Four Films Toward Part V of Secret History of the Dividing Line, A True Account in Nine Parts (2007-2011), TRT: 50 min
with filmmaker David Gatten
8:30 p.m., VCU Grace Street Theatre
Admission: $8/$5 JRFS members
Guest filmmaker David Gatten’s second program, again provocatively and mysteriously entitled, continues his investigations into text and image, past and present, abstraction and representation. Q & A with Mr. Gatten after the screening. Titles include:
The Matter Propounded, of its Possibility or Impossibility, treated in four Parts (2011), 13 min, B&W, silent
How to Conduct a Love Affair (2007), 8 min, color, silent
So Sure of Nowhere Buying Times to Come (2010), 9 min, color, silent
Film for Invisible Ink, case no. 323: ONCE UPON A TIME IN THE WEST (2010), 20 min, B&W, sound
Filmmaker Richard Myers returns to the festival (JRFF 2001) to screen his avant-garde work, 37-73. Working his usual optical-printing magic, Myers creates scenarios on the Jungian-side of Cocteau that leave us breathless, sleepy-eyed. Others have commented:
“37-73 explores questions of time and age as these and all other boundaries are crossed and broken. A car takes flight, and a clothesline becomes a place to hold and contain memories and dreams. Paper cutouts become harbingers of montage and director and spectator are co-creators of dreams once lost and found.”—Robert Ellis, from his introduction. “Through Myers’so eloquently expressed dream world we’re able to perceive the entire panorama of the specifically American imagination. It’s as if he’s tapped our collective subconscious.”—Kevin Thomas, LA Times. Introduction by Robert Ellis, resident James River Film Festival critic. Q&A with Mr. Myers after the screening.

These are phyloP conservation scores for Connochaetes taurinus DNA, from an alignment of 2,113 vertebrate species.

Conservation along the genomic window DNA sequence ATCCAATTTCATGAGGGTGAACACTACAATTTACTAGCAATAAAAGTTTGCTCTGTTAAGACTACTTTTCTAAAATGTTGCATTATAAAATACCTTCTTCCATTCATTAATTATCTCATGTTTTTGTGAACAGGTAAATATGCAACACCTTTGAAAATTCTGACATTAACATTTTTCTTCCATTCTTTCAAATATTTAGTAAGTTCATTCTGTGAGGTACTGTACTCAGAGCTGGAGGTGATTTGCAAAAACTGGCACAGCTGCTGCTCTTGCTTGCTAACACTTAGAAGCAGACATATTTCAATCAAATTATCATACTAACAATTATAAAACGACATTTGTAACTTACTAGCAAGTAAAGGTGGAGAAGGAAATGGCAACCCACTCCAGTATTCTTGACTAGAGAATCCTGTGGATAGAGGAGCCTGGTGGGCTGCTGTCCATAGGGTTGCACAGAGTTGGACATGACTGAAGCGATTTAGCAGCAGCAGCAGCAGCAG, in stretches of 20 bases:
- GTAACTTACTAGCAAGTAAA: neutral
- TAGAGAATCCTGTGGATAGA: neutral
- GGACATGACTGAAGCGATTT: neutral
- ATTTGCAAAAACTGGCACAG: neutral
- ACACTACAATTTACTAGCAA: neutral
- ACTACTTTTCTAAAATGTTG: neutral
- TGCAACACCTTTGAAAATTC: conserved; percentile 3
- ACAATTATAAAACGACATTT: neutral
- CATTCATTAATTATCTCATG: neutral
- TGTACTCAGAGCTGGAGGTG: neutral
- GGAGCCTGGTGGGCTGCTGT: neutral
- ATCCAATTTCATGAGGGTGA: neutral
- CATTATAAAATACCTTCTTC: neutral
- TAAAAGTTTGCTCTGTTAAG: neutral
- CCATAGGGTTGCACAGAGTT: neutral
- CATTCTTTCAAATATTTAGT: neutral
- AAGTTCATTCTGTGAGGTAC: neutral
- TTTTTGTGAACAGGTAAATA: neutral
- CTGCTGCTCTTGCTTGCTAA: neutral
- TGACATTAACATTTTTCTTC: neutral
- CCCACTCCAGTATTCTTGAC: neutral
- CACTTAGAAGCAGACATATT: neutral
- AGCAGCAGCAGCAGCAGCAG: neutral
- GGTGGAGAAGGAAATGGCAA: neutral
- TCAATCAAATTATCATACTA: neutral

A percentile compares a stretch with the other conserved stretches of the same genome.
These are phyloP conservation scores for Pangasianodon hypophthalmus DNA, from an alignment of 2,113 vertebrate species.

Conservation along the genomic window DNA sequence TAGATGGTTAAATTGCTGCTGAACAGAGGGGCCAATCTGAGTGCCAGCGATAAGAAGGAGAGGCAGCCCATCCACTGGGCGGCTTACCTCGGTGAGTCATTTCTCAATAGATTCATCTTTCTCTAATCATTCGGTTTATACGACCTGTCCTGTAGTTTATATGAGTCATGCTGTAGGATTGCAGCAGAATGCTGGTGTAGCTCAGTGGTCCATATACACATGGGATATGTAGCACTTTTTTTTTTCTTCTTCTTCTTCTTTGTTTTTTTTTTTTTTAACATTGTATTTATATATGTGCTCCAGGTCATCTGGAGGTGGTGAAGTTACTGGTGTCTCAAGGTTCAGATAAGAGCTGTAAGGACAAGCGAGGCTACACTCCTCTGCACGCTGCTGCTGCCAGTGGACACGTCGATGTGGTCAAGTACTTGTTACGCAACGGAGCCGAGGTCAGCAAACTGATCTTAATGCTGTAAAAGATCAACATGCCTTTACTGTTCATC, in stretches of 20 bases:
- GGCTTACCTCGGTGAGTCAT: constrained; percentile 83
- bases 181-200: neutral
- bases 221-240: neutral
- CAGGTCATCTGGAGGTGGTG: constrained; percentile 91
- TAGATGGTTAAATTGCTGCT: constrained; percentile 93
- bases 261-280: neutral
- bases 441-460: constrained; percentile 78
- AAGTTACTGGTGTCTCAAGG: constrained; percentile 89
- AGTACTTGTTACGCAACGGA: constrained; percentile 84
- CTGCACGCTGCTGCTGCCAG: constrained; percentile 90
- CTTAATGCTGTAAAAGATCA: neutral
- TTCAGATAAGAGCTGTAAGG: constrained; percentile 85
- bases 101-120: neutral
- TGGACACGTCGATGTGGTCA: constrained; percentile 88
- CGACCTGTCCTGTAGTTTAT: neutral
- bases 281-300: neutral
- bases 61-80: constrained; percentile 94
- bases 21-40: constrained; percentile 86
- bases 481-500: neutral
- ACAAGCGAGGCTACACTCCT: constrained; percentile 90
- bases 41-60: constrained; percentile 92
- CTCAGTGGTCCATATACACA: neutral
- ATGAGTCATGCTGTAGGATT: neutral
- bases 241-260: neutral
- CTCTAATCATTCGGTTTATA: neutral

Join founding Slave Pit members Don Drakulich and Mike Bishop for a film retrospective of GWAR’s 28-year history as they share a collection of clips and photos chronicling the band’s notorious performance rock legacy. Featuring well-known and more obscure footage, this review features the most cohesive look back on Richmond’s own shock-rockers yet revealed! Followed by an extended Q&A with the alter egos of Sleazy P. Martini and Beef Cake the Mighty as they spin countless anecdotes on the band’s origins, tour memories and the controversy regarding the content of their performances. A program bound to entertain both the casual observer and the rabid fan, so join Misters Sleazy P. Martini and Beef Cake the Mighty for an open-mike discussion of all things GWAR. Program contains language and imagery that some may find offensive.